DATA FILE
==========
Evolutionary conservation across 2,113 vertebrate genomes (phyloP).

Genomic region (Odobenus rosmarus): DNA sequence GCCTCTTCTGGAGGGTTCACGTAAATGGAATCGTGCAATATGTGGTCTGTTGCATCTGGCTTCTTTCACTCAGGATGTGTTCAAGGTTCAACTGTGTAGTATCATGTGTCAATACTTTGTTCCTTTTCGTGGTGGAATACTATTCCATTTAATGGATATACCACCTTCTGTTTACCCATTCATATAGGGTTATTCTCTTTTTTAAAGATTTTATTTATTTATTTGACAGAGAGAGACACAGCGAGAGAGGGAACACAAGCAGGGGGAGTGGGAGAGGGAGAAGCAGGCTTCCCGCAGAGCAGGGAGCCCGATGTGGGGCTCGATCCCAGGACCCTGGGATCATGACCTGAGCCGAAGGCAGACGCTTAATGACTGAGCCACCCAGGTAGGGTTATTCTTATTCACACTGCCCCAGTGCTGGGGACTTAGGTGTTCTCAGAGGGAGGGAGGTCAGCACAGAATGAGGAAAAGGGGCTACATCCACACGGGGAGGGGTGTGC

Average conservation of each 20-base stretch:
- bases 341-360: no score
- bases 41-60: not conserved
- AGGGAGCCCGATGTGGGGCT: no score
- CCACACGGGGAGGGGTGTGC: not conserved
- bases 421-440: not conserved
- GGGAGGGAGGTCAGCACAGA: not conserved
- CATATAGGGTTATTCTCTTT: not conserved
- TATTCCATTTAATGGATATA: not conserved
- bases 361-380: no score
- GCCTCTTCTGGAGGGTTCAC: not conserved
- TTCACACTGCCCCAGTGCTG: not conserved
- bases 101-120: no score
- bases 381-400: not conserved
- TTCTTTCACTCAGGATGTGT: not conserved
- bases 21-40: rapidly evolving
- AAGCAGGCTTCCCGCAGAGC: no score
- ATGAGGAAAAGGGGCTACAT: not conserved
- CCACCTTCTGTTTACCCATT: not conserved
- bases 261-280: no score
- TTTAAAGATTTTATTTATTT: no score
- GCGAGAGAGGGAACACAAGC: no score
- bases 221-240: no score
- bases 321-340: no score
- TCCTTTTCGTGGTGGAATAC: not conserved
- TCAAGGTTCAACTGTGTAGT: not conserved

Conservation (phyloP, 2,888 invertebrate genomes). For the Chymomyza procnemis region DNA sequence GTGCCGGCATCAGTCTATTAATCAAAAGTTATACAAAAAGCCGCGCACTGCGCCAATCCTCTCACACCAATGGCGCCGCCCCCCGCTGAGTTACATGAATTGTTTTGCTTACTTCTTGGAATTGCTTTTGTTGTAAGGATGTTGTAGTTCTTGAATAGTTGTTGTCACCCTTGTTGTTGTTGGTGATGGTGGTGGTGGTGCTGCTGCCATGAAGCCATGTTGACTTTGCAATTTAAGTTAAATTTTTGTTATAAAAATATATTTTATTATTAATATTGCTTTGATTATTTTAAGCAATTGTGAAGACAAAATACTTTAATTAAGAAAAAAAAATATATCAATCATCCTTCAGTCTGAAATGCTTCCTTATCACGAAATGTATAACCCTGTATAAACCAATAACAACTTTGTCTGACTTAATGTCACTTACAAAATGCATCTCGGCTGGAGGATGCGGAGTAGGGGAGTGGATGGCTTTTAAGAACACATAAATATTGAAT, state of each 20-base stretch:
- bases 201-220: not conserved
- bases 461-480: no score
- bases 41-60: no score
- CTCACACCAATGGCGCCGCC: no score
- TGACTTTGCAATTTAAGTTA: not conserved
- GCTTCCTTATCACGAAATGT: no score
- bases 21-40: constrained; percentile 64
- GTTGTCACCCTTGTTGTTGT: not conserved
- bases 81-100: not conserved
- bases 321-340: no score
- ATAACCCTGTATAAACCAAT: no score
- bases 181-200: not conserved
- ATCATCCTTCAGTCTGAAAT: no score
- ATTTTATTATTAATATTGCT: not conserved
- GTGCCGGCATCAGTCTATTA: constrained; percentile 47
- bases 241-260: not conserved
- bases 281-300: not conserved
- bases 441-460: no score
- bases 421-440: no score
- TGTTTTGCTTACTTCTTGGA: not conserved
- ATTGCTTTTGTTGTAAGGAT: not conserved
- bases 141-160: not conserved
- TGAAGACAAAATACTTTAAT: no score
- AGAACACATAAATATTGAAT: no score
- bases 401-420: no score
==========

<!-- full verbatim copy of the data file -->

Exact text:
Evolutionary conservation across 2,113 vertebrate genomes (phyloP).

Genomic region (Odobenus rosmarus): DNA sequence GCCTCTTCTGGAGGGTTCACGTAAATGGAATCGTGCAATATGTGGTCTGTTGCATCTGGCTTCTTTCACTCAGGATGTGTTCAAGGTTCAACTGTGTAGTATCATGTGTCAATACTTTGTTCCTTTTCGTGGTGGAATACTATTCCATTTAATGGATATACCACCTTCTGTTTACCCATTCATATAGGGTTATTCTCTTTTTTAAAGATTTTATTTATTTATTTGACAGAGAGAGACACAGCGAGAGAGGGAACACAAGCAGGGGGAGTGGGAGAGGGAGAAGCAGGCTTCCCGCAGAGCAGGGAGCCCGATGTGGGGCTCGATCCCAGGACCCTGGGATCATGACCTGAGCCGAAGGCAGACGCTTAATGACTGAGCCACCCAGGTAGGGTTATTCTTATTCACACTGCCCCAGTGCTGGGGACTTAGGTGTTCTCAGAGGGAGGGAGGTCAGCACAGAATGAGGAAAAGGGGCTACATCCACACGGGGAGGGGTGTGC

Average conservation of each 20-base stretch:
- bases 341-360: no score
- bases 41-60: not conserved
- AGGGAGCCCGATGTGGGGCT: no score
- CCACACGGGGAGGGGTGTGC: not conserved
- bases 421-440: not conserved
- GGGAGGGAGGTCAGCACAGA: not conserved
- CATATAGGGTTATTCTCTTT: not conserved
- TATTCCATTTAATGGATATA: not conserved
- bases 361-380: no score
- GCCTCTTCTGGAGGGTTCAC: not conserved
- TTCACACTGCCCCAGTGCTG: not conserved
- bases 101-120: no score
- bases 381-400: not conserved
- TTCTTTCACTCAGGATGTGT: not conserved
- bases 21-40: rapidly evolving
- AAGCAGGCTTCCCGCAGAGC: no score
- ATGAGGAAAAGGGGCTACAT: not conserved
- CCACCTTCTGTTTACCCATT: not conserved
- bases 261-280: no score
- TTTAAAGATTTTATTTATTT: no score
- GCGAGAGAGGGAACACAAGC: no score
- bases 221-240: no score
- bases 321-340: no score
- TCCTTTTCGTGGTGGAATAC: not conserved
- TCAAGGTTCAACTGTGTAGT: not conserved

Conservation (phyloP, 2,888 invertebrate genomes). For the Chymomyza procnemis region DNA sequence GTGCCGGCATCAGTCTATTAATCAAAAGTTATACAAAAAGCCGCGCACTGCGCCAATCCTCTCACACCAATGGCGCCGCCCCCCGCTGAGTTACATGAATTGTTTTGCTTACTTCTTGGAATTGCTTTTGTTGTAAGGATGTTGTAGTTCTTGAATAGTTGTTGTCACCCTTGTTGTTGTTGGTGATGGTGGTGGTGGTGCTGCTGCCATGAAGCCATGTTGACTTTGCAATTTAAGTTAAATTTTTGTTATAAAAATATATTTTATTATTAATATTGCTTTGATTATTTTAAGCAATTGTGAAGACAAAATACTTTAATTAAGAAAAAAAAATATATCAATCATCCTTCAGTCTGAAATGCTTCCTTATCACGAAATGTATAACCCTGTATAAACCAATAACAACTTTGTCTGACTTAATGTCACTTACAAAATGCATCTCGGCTGGAGGATGCGGAGTAGGGGAGTGGATGGCTTTTAAGAACACATAAATATTGAAT, state of each 20-base stretch:
- bases 201-220: not conserved
- bases 461-480: no score
- bases 41-60: no score
- CTCACACCAATGGCGCCGCC: no score
- TGACTTTGCAATTTAAGTTA: not conserved
- GCTTCCTTATCACGAAATGT: no score
- bases 21-40: constrained; percentile 64
- GTTGTCACCCTTGTTGTTGT: not conserved
- bases 81-100: not conserved
- bases 321-340: no score
- ATAACCCTGTATAAACCAAT: no score
- bases 181-200: not conserved
- ATCATCCTTCAGTCTGAAAT: no score
- ATTTTATTATTAATATTGCT: not conserved
- GTGCCGGCATCAGTCTATTA: constrained; percentile 47
- bases 241-260: not conserved
- bases 281-300: not conserved
- bases 441-460: no score
- bases 421-440: no score
- TGTTTTGCTTACTTCTTGGA: not conserved
- ATTGCTTTTGTTGTAAGGAT: not conserved
- bases 141-160: not conserved
- TGAAGACAAAATACTTTAAT: no score
- AGAACACATAAATATTGAAT: no score
- bases 401-420: no score